ItemCostInventoryAvailabilityArmorArming JacketOb 3Worn/torso 1Bustling MetropolisReinforced HelmetOb 3Worn/head 1 and Neck 1Bustling MetropolisClothingBootsOb 2Worn/feetBusy CrossroadsThick Leather GlovesOb 2Hands/worn 2 or Pack 1Busy CrossroadsContainerBandolierOb 2Worn/torso 1Busy CrossroadsCaskOb 2Hands/carried 2 or Pack 4Busy CrossroadsEquipmentRefined OilOb 4Pack 1 or Hand/carried 1Bustling MetropolisTallowOb 1Pack 1All SettlementsFoodSack of BeansOb 2Pack 2All SettlementsWheel of CheeseOb 3Pack 3All Settlements Descriptions Arming Jacket

A quilted linen or wool jacket. Worn under chain (+1 torso slot) or under plate (no additional inventory), an arming jacket acts as leather armor once the chain or plate is damaged.

Reinforced Helmet

A stout helmet with an aventail to protect the neck and throat. Can sustain two hits before becoming damaged.


+1D for travel in rain or rough roads.

Thick Leather Gloves

+1D to resist heat or injury from work or +1D equipment for Laborer. Factor for all fine motor actions like spell casting, shooting, carving, etc.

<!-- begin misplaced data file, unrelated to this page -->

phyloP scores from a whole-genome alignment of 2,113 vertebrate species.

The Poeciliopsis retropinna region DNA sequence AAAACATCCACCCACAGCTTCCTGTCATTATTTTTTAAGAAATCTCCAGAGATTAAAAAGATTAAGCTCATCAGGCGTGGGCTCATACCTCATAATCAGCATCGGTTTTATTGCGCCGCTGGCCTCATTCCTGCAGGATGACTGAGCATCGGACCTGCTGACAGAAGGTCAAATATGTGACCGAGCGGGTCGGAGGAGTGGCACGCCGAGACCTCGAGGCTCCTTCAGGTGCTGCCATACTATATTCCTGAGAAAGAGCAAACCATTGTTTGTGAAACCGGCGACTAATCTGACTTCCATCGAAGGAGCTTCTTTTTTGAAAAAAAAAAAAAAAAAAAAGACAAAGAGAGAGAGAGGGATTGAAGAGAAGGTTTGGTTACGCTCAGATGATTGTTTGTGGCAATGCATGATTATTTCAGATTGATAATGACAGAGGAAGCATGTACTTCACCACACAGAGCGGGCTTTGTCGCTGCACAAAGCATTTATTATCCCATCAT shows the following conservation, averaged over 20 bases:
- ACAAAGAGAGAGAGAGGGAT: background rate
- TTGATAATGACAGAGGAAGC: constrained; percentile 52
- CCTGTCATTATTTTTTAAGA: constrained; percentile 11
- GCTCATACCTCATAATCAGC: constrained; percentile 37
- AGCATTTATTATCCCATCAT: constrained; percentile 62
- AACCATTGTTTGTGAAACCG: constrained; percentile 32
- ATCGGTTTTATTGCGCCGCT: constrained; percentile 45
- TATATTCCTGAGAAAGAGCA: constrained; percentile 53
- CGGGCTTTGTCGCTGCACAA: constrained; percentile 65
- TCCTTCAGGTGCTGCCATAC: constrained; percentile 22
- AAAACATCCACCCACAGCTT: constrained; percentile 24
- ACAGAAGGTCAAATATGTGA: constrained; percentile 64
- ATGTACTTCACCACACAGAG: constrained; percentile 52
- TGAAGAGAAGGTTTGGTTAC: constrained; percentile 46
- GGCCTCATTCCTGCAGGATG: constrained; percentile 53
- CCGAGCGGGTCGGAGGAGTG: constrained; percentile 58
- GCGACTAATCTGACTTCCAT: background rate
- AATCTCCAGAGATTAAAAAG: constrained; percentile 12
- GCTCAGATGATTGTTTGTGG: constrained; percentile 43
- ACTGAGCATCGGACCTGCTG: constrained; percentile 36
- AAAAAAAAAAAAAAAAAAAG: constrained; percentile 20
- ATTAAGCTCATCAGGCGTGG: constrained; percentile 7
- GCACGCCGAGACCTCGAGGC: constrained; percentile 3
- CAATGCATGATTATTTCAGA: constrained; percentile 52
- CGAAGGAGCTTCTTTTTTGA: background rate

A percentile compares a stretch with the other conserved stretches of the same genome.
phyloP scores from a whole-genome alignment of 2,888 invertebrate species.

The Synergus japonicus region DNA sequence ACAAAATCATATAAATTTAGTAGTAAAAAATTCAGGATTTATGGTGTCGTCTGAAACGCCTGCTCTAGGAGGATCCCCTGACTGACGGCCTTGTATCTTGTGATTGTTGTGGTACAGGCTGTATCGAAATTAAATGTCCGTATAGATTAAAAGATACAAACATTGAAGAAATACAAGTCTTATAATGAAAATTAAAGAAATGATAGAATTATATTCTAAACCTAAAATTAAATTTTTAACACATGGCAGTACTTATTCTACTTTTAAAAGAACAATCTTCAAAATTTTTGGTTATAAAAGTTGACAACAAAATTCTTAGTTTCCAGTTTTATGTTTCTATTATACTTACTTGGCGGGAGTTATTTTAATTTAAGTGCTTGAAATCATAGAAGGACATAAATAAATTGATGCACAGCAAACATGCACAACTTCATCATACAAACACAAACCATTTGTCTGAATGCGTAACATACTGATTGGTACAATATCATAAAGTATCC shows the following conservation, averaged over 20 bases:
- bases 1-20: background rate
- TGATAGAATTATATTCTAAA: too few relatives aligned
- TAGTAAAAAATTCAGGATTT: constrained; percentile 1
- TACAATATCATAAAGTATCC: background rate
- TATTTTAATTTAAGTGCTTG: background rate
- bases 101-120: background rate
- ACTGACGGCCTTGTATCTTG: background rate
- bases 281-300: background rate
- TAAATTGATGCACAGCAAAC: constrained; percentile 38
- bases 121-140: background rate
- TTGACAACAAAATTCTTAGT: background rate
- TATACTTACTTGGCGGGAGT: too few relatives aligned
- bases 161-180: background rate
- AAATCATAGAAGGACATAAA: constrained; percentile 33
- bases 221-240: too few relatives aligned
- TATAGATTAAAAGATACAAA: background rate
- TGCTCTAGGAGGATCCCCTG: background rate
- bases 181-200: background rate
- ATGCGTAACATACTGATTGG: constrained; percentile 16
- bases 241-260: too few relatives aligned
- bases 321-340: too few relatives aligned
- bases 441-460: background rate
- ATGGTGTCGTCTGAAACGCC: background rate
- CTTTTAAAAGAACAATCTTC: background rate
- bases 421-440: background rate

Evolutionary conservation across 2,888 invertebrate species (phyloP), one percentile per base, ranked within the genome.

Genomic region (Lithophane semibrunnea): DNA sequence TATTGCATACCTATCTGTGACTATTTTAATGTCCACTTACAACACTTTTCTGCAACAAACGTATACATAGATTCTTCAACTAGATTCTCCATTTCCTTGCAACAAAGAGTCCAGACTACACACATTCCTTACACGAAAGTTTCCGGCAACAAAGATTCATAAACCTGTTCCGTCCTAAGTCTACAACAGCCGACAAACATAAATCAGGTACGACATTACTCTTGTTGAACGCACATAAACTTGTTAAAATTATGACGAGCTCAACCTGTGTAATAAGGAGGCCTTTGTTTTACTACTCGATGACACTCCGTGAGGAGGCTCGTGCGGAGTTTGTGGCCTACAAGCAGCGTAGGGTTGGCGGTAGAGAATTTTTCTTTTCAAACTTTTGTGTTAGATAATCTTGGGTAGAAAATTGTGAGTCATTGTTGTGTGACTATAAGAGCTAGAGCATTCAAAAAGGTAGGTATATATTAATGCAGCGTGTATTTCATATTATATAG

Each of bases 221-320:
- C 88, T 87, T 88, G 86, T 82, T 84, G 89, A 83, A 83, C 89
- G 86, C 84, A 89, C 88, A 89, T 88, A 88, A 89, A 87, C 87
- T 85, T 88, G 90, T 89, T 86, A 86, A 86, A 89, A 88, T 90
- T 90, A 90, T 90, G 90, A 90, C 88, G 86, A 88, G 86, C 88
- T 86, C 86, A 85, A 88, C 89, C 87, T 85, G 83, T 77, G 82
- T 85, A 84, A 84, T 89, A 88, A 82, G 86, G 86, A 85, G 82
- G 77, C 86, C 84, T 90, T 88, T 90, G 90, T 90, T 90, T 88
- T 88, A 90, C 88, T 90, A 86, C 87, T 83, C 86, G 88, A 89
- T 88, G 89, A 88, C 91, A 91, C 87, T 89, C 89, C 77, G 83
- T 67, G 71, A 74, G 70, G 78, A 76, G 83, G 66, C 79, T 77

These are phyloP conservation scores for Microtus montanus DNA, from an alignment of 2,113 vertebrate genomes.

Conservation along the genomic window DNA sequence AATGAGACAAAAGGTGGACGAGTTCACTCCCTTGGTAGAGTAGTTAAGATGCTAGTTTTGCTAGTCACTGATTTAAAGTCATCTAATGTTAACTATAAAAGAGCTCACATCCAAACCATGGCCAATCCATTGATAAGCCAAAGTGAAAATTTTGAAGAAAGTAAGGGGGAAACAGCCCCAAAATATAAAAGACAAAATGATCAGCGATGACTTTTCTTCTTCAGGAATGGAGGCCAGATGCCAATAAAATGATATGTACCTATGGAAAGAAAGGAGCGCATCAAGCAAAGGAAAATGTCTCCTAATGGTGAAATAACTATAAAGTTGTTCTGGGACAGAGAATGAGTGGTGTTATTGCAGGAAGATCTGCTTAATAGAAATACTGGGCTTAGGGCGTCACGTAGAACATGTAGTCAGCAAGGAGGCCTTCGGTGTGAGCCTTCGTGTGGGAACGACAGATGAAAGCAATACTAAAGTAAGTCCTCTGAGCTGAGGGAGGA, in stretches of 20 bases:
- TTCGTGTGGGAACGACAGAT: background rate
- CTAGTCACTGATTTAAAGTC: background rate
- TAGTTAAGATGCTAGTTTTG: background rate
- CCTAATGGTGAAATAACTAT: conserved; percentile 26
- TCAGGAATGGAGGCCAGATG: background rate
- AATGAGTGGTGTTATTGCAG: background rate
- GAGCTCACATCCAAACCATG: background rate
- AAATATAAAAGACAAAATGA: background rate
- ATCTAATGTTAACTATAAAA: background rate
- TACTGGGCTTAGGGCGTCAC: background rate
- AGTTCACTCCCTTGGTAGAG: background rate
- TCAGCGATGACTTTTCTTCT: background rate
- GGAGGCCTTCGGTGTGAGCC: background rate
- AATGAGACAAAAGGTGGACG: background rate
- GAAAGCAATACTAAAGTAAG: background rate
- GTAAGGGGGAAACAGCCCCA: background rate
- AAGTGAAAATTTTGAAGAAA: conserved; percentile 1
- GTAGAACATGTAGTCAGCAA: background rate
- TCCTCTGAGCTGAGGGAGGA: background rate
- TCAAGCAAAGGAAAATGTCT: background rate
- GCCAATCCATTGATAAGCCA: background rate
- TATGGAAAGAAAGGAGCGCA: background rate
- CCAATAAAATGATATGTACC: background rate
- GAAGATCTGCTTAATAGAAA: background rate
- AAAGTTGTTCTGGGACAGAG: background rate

Holds three slots for pack 1 items (not in bundles: no rations, torches, candles, coins, gems, etc.)


A cask holds 4 draughts for water, ale or wine.

Refined Oil

Lanterns use refined oil as fuel. Cost and inventory represents two flasks of refined oil. A flask of refined oil will fuel a lantern for four turns.


A pound of tallow grease (beef fat) that can be used as supplies for Alchemy, Survival and other tests requiring grease or an accelerant.

Sack of Beans

A sack of dried beans. Provides supplies for 2d6 Cook tests. Cannot be eaten without cooking. Comes in a small sack.

Wheel of Cheese

2D6 Preserved Rations or six uses of supplies for cooking.

Categories: Tabletop Gaming Blogs

The Design Demon and the Amazing Technicolor Enviornment

Hack & Slash - Thu, 04/11/2019 - 12:00
"Don’t prep plots, prep situations." - The Alexandrian a decade past.

This is part IV in the Design Demon series, part 1 is here, part 2 is here, part 3 is here. The Design Demon series is about how to philosophically approach the design of the game. The players drive play, but the play they encounter should be deliberately designed. Let's continue: